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Bleed Like Me

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Bleed Like Me
A collage of red plaster pieces stapled over a gray background, on which the words "Garbage" and "Bleed Like Me" are stamped.
Studio album by Garbage
Released April 11, 2005 (2005-04-11)
Recorded March 2003 – December 2004
Studio
Genre
Length 47:32
Label
Producer
Garbage chronology
Special Collection
(2002)
Bleed Like Me
(2005)
Absolute Garbage
(2007)
Singles from Bleed Like Me
  1. "Why Do You Love Me"
    Released: April 5, 2005
  2. "Bleed Like Me"
    Released: May 3, 2005
  3. "Sex Is Not the Enemy"
    Released: June 13, 2005
  4. "Run Baby Run"
    Released: July 10, 2005

Bleed Like Me is the fourth studio album by American rock band Garbage. It was released on April 11, 2005 by A&E Records and Warner Bros. Records. The group chose a straight rock sound reminiscent of Garbage's live performances instead of the electronica that permeated the previous album, Beautiful Garbage (2001).

The first recording sessions for Bleed Like Me took place in March 2003, but were mostly unproductive due to passive aggression between the band members, and a general lack of direction. As Garbage struggled to create the album, the band quietly split for four months starting October 2003. They reunited under producer John King in Los Angeles, and following a guest appearance by Dave Grohl on "Bad Boyfriend", the band found a renewed focus on production. Garbage recruited drummer Matt Walker and bassist Justin Meldal-Johnsen for new recording sessions, and completed the album by the end of 2004.

Following critical praise and high chart positions for its lead single "Why Do You Love Me", Bleed Like Me had a strong opening week globally, debuting in the top five in eight countries, including the United Kingdom, Australia, and the United States.

Background[edit]

Garbage's third album, Beautiful Garbage, had been promoted by a fourteen-month world tour, which culminated in a run of North American shows co-headlined with No Doubt and supported by The Distillers in October and November 2002.[3] Before the tour started, the band spent two weeks in Smart Studios—their recording studio in Madison, Wisconsin—to write new material for their upcoming album.[4] Upon completion of the tour in December 2002, the group took some time off; Shirley Manson returned to her native Scotland, while Butch Vig completed production work on albums by AFI and Jessy Moss. The band regrouped in February 2003 to perform "Pride (In the Name of Love)" at a MusiCares tribute to U2 frontman Bono. Immediately after the event, they returned to Madison to continue working on their follow-up record.[5]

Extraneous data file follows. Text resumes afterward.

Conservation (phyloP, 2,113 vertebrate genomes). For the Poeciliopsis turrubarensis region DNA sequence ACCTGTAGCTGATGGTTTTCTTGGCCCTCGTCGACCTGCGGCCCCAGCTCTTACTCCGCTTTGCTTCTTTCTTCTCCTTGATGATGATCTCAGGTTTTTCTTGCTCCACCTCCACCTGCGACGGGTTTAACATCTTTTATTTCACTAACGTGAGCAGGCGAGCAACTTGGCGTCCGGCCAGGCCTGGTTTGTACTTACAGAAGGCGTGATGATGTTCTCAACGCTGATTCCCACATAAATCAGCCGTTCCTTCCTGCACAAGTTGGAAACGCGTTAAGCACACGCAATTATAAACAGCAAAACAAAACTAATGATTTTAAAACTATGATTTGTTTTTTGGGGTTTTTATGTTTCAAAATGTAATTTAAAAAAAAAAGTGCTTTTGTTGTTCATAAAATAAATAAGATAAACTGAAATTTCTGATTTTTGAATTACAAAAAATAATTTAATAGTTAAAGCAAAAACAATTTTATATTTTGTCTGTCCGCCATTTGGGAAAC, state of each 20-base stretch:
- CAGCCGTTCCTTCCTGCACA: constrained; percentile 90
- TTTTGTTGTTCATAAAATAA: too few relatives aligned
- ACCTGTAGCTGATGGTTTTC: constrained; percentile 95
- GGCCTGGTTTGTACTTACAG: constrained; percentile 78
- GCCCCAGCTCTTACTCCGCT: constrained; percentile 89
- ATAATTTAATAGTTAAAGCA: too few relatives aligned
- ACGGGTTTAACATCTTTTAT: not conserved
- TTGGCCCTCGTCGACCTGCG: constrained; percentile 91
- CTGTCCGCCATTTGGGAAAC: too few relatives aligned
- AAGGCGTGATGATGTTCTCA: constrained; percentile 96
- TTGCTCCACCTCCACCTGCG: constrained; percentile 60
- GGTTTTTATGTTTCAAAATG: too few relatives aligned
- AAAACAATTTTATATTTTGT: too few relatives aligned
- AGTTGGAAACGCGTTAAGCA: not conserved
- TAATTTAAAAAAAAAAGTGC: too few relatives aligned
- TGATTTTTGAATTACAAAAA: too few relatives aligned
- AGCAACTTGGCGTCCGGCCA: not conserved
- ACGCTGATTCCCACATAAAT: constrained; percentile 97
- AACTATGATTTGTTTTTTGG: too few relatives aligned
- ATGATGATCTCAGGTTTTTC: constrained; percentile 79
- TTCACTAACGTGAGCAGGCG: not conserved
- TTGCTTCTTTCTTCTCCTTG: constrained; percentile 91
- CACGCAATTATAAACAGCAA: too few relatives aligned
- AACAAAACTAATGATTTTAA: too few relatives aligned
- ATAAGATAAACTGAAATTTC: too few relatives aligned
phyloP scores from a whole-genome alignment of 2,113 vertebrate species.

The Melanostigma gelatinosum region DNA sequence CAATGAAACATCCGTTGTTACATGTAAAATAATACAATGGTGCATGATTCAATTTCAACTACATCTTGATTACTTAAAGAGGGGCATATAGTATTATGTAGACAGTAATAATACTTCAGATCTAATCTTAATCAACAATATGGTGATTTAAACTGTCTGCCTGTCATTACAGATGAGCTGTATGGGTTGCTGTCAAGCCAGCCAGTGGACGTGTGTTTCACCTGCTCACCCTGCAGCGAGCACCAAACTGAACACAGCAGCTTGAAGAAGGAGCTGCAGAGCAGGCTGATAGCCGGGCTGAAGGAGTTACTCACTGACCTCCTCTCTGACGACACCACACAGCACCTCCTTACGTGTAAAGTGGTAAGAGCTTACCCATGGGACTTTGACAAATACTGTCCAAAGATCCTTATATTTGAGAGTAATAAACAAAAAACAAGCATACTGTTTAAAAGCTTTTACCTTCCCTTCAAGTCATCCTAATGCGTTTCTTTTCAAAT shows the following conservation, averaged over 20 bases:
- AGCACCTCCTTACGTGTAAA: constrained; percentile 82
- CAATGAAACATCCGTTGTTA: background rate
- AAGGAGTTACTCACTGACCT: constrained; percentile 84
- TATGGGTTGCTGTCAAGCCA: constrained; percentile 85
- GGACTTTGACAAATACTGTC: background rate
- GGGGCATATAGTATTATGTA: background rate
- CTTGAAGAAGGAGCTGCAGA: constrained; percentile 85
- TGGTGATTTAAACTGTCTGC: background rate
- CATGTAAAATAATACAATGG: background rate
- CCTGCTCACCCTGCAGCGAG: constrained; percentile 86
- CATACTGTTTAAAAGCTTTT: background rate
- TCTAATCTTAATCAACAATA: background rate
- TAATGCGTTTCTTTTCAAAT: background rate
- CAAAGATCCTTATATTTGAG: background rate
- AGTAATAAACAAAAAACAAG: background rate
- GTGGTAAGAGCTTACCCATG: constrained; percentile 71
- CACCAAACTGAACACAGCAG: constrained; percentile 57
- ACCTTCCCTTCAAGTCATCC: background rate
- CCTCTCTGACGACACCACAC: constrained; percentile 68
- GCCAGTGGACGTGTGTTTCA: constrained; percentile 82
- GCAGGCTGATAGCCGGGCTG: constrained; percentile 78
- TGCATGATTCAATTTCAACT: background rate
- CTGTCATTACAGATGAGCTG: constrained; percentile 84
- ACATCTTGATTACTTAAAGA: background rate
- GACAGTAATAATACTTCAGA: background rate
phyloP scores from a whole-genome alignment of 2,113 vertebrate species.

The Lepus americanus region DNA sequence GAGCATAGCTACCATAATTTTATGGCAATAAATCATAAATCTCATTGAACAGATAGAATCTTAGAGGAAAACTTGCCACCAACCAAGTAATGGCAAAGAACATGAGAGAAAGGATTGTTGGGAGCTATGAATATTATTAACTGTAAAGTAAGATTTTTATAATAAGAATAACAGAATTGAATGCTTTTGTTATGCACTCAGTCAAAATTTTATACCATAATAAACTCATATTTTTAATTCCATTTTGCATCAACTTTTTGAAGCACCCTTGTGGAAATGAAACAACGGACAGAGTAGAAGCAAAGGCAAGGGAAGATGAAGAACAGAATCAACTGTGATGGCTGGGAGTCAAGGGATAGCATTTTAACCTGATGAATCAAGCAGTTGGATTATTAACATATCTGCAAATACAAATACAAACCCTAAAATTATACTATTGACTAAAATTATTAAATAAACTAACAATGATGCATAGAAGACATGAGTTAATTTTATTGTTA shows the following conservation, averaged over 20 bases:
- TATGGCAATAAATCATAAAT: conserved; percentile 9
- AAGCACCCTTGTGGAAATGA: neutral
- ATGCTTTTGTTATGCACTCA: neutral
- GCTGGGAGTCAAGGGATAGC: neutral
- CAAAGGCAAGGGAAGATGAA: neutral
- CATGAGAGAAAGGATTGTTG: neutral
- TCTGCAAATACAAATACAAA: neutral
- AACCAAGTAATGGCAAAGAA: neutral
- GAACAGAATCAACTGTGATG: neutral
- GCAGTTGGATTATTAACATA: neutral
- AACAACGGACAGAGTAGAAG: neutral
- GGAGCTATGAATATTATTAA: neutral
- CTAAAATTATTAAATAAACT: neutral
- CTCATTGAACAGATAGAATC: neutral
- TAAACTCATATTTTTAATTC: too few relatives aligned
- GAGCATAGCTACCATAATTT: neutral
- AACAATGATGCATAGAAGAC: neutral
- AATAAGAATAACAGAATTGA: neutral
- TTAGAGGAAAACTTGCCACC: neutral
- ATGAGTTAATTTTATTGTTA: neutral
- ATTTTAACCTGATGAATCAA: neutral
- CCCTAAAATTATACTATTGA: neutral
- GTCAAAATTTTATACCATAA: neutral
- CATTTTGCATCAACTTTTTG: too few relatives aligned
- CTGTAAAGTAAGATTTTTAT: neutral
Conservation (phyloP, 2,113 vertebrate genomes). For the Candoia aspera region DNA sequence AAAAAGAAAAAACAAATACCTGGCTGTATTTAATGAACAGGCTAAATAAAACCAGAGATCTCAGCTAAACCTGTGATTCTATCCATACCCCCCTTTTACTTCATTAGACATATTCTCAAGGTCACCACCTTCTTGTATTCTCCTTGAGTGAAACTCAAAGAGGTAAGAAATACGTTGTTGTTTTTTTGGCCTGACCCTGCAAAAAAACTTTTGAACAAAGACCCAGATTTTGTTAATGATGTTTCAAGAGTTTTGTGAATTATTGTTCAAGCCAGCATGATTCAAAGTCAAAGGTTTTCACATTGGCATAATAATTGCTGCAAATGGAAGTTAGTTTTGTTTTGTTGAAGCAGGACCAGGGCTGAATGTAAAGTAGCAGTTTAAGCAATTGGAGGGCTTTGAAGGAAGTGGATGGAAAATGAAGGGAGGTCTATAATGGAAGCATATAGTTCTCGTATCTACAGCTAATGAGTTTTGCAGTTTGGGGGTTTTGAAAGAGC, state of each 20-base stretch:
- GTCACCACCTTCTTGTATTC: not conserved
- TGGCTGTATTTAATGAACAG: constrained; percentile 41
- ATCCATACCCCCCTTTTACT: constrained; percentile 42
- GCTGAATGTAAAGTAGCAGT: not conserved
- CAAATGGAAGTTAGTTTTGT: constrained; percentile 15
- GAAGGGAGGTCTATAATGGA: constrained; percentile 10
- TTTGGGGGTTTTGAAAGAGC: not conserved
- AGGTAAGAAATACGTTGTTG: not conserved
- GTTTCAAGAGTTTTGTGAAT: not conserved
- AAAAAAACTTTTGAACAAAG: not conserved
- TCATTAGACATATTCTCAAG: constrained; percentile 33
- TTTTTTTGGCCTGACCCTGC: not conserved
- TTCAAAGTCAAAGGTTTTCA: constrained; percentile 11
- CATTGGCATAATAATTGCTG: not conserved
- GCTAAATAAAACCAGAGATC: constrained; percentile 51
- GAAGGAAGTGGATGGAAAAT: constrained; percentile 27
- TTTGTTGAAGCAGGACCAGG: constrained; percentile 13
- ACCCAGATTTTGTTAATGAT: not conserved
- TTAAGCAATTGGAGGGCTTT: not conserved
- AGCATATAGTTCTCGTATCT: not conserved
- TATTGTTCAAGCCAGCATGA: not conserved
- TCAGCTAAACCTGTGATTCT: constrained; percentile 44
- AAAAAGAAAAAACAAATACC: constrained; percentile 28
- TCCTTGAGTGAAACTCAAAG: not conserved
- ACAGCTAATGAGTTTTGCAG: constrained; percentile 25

Recording and production[edit]

Initial recording and band breakdown[edit]

On the first day in the studio, Garbage composed a new track, "Right Between the Eyes", in thirty minutes.[6] Other tracks written during the early sessions were "Hangin' with the Bitches"[3] and "Never Be Free" (with John 5).[7] Vig said that the quick start made the band feel optimistic and gave the impression that the album would be completed as rapidly as in six months, but "[the album] took a slow spiral downhill".[5] Recording for the album was halted during the summer when Manson underwent surgery to remove a cyst on her right vocal cord, forcing her to recuperate until August 2003.[8] On September 10, a backhoe careened into the outer walls of Smart Studios, causing extensive damage. Both Garbage and the band Paris, Texas had been working on their albums.[9] The sessions were permeated by passive-aggressive tensions and an overall lack of artistic focus. According to Vig, "there were a lot of personal arguments and we couldn't agree on songs". Manson suffered writer's block and had trouble writing lyrics, and Vig did not like the way the songs sounded.[10] The drummer said that the group frequently argued during production, and that the entire band almost quit.[11] Duke Erikson said that nobody could agree about the music's direction, and the band was on the verge of breaking up. He said, "when you lose that common bond of the music, you've got nothing".[6] Eventually, the group suffered "a complete and utter band meltdown" in October, leading the band members splitting and taking a break from the sessions.[12]

Vig left the studio and returned to Los Angeles. Over the Christmas period, he encountered excited Garbage fans eager to hear about the album's progress. Not wanting to disappoint them, he disclosed some song titles to them; after this encounter he realised that the band still had a future.[6] During the break, Vig met Dave Grohl of Foo Fighters in a party, and casually asked if he would drum on a Garbage track, "Bad Boyfriend", as Vig had been frustrated with the song's existing drum track.[13]

Dave Grohl playing drums.
The band credited the participation of Dave Grohl, who played drums in "Bad Boyfriend", as a motivator in getting the album finished.

Regrouping[edit]

At the beginning of 2004, the band decided to try to salvage the album, taking their management's suggestion to work with an external producer for the first time. The musicians also decided that neutral territory would be beneficial, and went to Los Angeles. Dust Brother John King was hired to produce "Bad Boyfriend",[6] "Space Can Come Through Anyone",[14] and "It's All Over But the Crying". Drummer Matt Chamberlain and bassist Justin Meldal-Johnsen were hired to perform on the songs.[15] The recordings were completed in King's studio The Boat and Sound City in Van Nuys.[16] Towards the end of the recording sessions, Grohl spent a day performing on drums for "Bad Boyfriend".[17] The band said his performance was "raising the bar" for the record,[6] and Vig said that Grohl "brought a different energy level to the song", which Erikson and Steve Marker tried to follow with their guitar playing. This influenced most of the songs that followed; the musicians wanted the songs to be "scrappy and primal sounding".[11]